Once the edge banding is applied, lay out your doors how you’ll want them to be once installed. For ours, we arranged them so that the grain pattern flows across all 4 of the doors.
We used a piece of painter’s tape to label which door was which and what side the hinges should be installed on.
Use the concealed hinge jig to drill the holes for the hinges. Check out this tutorial for more details on how to use the jig and how to install doors using concealed hinges.
Once the doors are installed, you may notice that some of your doors want to swing into the cabinet. We will prevent this by installing a door stop. We cut a scrap piece of wood and glued it to the top of the cabinet, set back ¾” to account for the thickness of the doors.
STEP 9: INSTALL PULLS
Finally, we installed the door pulls to the top of the doors. We used the screws that came with the hardware and installed them centered on the doors.
There you have it! Now you know how to build your very own DIY sideboard! It’s a big structure and it might look intimidating to build, but in reality, it’s a big box. If you prefer printable plans, be sure to grab them here and start your build this weekend!
We ended up finishing this sideboard with the 2024 Minwax Color of the Year: Bay Blue. When we did, this sideboard transformed from a simple sideboard to much more of a mid-century modern design. It really feels like a completely different piece of furniture, just because of the change in color!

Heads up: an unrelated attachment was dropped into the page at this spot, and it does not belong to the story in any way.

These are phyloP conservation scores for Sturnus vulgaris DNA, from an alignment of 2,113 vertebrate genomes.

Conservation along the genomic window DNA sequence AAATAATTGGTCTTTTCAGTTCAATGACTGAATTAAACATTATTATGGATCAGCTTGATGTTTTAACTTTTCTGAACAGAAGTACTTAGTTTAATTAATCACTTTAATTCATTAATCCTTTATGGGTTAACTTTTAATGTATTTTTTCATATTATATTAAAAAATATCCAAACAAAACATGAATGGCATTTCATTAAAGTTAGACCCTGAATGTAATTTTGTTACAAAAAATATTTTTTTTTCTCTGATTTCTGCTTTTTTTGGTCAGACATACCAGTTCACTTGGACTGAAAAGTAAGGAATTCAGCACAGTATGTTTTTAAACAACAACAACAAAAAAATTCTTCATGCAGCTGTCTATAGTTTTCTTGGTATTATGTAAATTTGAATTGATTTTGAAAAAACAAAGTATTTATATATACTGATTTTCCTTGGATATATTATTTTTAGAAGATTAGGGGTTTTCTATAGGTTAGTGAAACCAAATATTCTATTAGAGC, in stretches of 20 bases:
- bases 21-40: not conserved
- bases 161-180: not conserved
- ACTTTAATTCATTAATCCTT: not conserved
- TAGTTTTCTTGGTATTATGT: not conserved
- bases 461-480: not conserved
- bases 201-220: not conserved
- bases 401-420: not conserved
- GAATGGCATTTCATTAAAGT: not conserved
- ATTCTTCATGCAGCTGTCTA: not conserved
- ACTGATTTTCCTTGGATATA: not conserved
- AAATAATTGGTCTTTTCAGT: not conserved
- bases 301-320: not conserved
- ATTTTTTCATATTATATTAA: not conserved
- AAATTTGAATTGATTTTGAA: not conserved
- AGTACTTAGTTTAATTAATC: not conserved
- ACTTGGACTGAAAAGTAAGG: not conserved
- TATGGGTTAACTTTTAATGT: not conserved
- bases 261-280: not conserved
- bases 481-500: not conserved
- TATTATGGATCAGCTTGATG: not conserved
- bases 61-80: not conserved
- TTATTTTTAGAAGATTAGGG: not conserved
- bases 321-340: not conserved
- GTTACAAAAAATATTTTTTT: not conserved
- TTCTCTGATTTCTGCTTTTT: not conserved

Aside from being two-toned like ours (Bay Blue with Driftwood doors), I like this sideboard would look amazing in a natural wood tone or a dark color like black. Black would definitely give it a sleek and modern vibe!
In terms of when in the project to finish your piece, I would recommend applying your stain/sealer or paint before adding the feet or installing the hardware and doors.
I do recommend drilling the holes you need for the hinges. You shouldn’t get any tearout when using the jig, but you don’t want to risk damaging your finish when drilling!
Not quite ready to build? Pin the image below to save this project for later!